Circular Diagram (or Pie diagram) : It is a pictorial diagram in the form of circles where whole area represents the aggregate and different sectors of the circle, when divided into several parts, represent the different components. For drawing a circular diagram, different components are first expressed as percentage of the whole. Now since 100% of the centre of a circle is 360 degrees. 1% corresponds to 3.6 degrees. If p be the percentage of a certain component to the aggregate, then (p × 3.6) degrees will be the angle, which the corresponding sector subtends at the centre.
Note : A pie diagram is drawn with the help of a compass and a diagonal scale or a protractor. Different sectors of the circle representing different components are to be marked by different shades or signs.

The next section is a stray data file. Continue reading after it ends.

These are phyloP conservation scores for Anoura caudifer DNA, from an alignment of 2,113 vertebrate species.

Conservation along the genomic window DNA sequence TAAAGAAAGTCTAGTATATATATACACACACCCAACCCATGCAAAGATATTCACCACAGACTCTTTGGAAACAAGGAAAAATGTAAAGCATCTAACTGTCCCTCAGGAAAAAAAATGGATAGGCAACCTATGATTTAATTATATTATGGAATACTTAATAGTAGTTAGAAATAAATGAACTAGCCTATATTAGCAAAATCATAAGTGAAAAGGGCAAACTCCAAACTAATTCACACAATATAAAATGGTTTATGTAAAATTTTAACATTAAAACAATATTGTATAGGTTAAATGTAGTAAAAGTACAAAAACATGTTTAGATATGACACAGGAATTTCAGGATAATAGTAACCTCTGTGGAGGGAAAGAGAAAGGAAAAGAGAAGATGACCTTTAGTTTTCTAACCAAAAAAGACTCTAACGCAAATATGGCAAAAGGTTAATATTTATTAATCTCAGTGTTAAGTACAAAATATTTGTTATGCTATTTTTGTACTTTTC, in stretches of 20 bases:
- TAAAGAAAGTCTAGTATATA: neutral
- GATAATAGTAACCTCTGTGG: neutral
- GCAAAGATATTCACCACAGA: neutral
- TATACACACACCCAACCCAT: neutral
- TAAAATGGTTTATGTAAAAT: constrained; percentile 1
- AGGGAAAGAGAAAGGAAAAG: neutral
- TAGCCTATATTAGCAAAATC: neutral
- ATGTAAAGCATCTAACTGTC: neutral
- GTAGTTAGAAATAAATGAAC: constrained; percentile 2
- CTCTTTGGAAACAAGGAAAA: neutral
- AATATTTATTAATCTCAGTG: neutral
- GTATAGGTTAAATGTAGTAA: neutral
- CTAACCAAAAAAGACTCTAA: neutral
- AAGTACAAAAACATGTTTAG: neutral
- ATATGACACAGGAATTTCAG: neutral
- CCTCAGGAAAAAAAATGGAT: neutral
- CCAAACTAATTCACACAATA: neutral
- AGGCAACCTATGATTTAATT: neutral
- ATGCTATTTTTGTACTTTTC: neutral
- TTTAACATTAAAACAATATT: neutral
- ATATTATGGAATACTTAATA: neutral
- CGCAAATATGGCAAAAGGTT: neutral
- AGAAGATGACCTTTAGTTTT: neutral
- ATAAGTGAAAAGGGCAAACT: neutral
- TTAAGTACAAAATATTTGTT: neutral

Example 10: The expenditure during Second Fiveyear Plan in West Bengal is shown as below :
To represent the data by circular diagram. First we express each item as percentage of the aggregate.
Now 1% corresponds to 3.6 degrees. So the angles at the centre of the corresponding sectros are (in degrees) :
Now with the help of compass and protractor (or diagonal scale) the diagram is drawn.
Note: Additions of all percentages of the items should be equal to 100 and also the addition of all the angles should be equal to 360° (approx). It two aggregates with their components are to be compared, then two circles are required to be drawn having areas proportionate to the ratio of the two aggregates.
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1. What is a graphical representation of frequency distribution? 
2. Why is a graphical representation of frequency distribution important in data analysis? 
3. What are some common types of graphical representations used for frequency distribution? 
4. How can a graphical representation of frequency distribution aid in decisionmaking? 
5. What are the steps involved in creating a graphical representation of frequency distribution?